I am a pediatric cardiologist with special interests in cardiomyopathy, heart failure and heart transplantation. I also treat patients who have developed cardiovascular dysfunction as a result of cancer or cancer therapies, which is a specialty area called cardio-oncology.
I was drawn to my career as far back as high school, when I was intrigued by the workings of the heart in an anatomy and physiology class. In graduate school, I studied the mechanisms of heart failure, and during clinical rotations in medical school, I found I really enjoyed interactions with pediatric patients. I also valued the relationships I formed with parents and caregivers.
In my practice, I treat each patient and family as individuals who are experiencing their healthcare journey for the first time. Aspects of care that may be routine to healthcare providers can be frightening, frustrating or confusing to patients and families. My job is to explain and advocate for the best care. There is often not a right approach for all patients, but there is a right approach for an individual patient.
I have a particular interest in cardio-oncology, and I am the founding co-director of the Cardio-Oncology Program at Cincinnati Children’s, one of the first such pediatric programs in the country. I also have an interest in genetic cardiomyopathies as well as acquired cardiomyopathy.
I am proud to be a graduate of the Medical Scientist Training Program at the University of Alabama at Birmingham, where I earned both an MD and a PhD. I am director of clinical operations for Cincinnati Children’s Cardiomyopathy and Advanced Heart Failure Clinic, and a founding member of the Leadership Council for the Cardio-Oncology Member Section of the American College of Cardiology.
In addition to patient care, I’m engaged in research. I am studying possible avenues for preventing heart dysfunction from cancer therapies. I’m also investigating improved care for patients after heart transplant and seeking a better understanding of cardiovascular disease in neuromuscular disorders such as Duchenne muscular dystrophy.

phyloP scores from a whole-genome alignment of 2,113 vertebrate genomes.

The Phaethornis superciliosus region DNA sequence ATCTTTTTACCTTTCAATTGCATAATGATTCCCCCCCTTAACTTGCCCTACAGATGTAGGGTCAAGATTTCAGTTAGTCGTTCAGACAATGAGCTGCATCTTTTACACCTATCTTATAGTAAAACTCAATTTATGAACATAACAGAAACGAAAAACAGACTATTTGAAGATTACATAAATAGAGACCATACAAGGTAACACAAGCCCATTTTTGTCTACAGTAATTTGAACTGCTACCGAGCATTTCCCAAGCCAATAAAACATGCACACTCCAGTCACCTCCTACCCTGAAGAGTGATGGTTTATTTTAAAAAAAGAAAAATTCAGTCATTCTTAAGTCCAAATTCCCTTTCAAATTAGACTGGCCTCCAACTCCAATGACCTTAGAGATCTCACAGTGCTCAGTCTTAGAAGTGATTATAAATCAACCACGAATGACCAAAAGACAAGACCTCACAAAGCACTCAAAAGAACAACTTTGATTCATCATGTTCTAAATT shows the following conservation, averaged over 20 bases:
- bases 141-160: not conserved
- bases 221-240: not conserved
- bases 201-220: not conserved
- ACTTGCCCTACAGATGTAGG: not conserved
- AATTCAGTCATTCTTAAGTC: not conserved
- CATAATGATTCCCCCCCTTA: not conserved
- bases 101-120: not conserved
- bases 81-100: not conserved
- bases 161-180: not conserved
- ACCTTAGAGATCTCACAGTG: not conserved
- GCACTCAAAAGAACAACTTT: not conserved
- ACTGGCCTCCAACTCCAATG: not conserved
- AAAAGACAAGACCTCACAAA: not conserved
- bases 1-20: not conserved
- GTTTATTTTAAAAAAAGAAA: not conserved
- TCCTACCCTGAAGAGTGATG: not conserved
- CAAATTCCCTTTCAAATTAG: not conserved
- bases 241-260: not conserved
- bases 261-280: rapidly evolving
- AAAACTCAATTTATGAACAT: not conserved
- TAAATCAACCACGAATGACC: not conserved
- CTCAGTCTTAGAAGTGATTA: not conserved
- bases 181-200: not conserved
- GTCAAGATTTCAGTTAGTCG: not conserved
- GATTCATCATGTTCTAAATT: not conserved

BS: Wichita State University, Wichita, KS, 1996.
PhD: University of Alabama at Birmingham, Birmingham, AL, 2004.
MD: University of Alabama at Birmingham, Birmingham, AL, 2005.
Residency: Pediatrics, Cincinnati Children’s Hospital Medical Center, Cincinnati, OH, 2006-2009.
Fellowship: Pediatric Cardiology, Cincinnati Children's Hospital Medical Center, Cincinnati, OH, 2009-2012.
Advanced Fellowship: Pediatric Heart Failure/Transplant, Cincinnati Children's Hospital Medical Center, Cincinnati, OH, 2012-2013.
Certification: American Board of Pediatrics, 2010; American Board of Pediatrics, Sub-board of Pediatric Cardiology, 2012.
Cardiomyopathy; cardio-oncology; heart transplant; mechanical circulatory support
Neuromuscular Disorders, Cardiomyopathy, Heart Failure, Rasopathy, Cardio-Oncology, Heart, Neuromuscular Cardiology
Cardiomyopathy; cardio-oncology; heart transplant
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Heart Transplantation in Muscular Dystrophy Patients: Is it a Viable Option?. Circulation: Heart Failure. 2020; 13:e005447.
Complement blockade for TA-TMA: lessons learned from a large pediatric cohort treated with eculizumab. Blood. 2020; 135:1049-1057.
Wearable cardioverter-defibrillators in pediatric cardiomyopathy: A cost-utility analysis. Heart Rhythm. 2020; 17:287-293.
Conservative gadolinium administration to patients with Duchenne muscular dystrophy: decreasing exposure, cost, and time, without change in medical management. International Journal of Cardiovascular Imaging. 2019; 35:2213-2219.
New-onset diabetes after pediatric heart transplantation: A review of the Pediatric Heart Transplant Study. Pediatric Transplantation. 2019; 23:e13476.
Preparing the Cardiovascular Workforce to Care for Oncology Patients: JACC Review Topic of the Week. Journal of the American College of Cardiology. 2019; 73:2226-2235.
Contemporary Outcomes of Pediatric Restrictive Cardiomyopathy: A Single-Center Experience. Pediatric Cardiology. 2019; 40:694-704.
Treatment exposures stratify need for echocardiographic screening in asymptomatic long-term survivors of hematopoietic stem cell transplantation. Cardiology in the Young. 2019; 29:338-343.
Cardiopulmonary Aerobic Fitness Assessment During Maximal and Submaximal Exercise Testing in Pediatric Oncology Patients After Chemotherapy. American Journal of Clinical Oncology: cancer clinical trials. 2018; 41:1058-1061.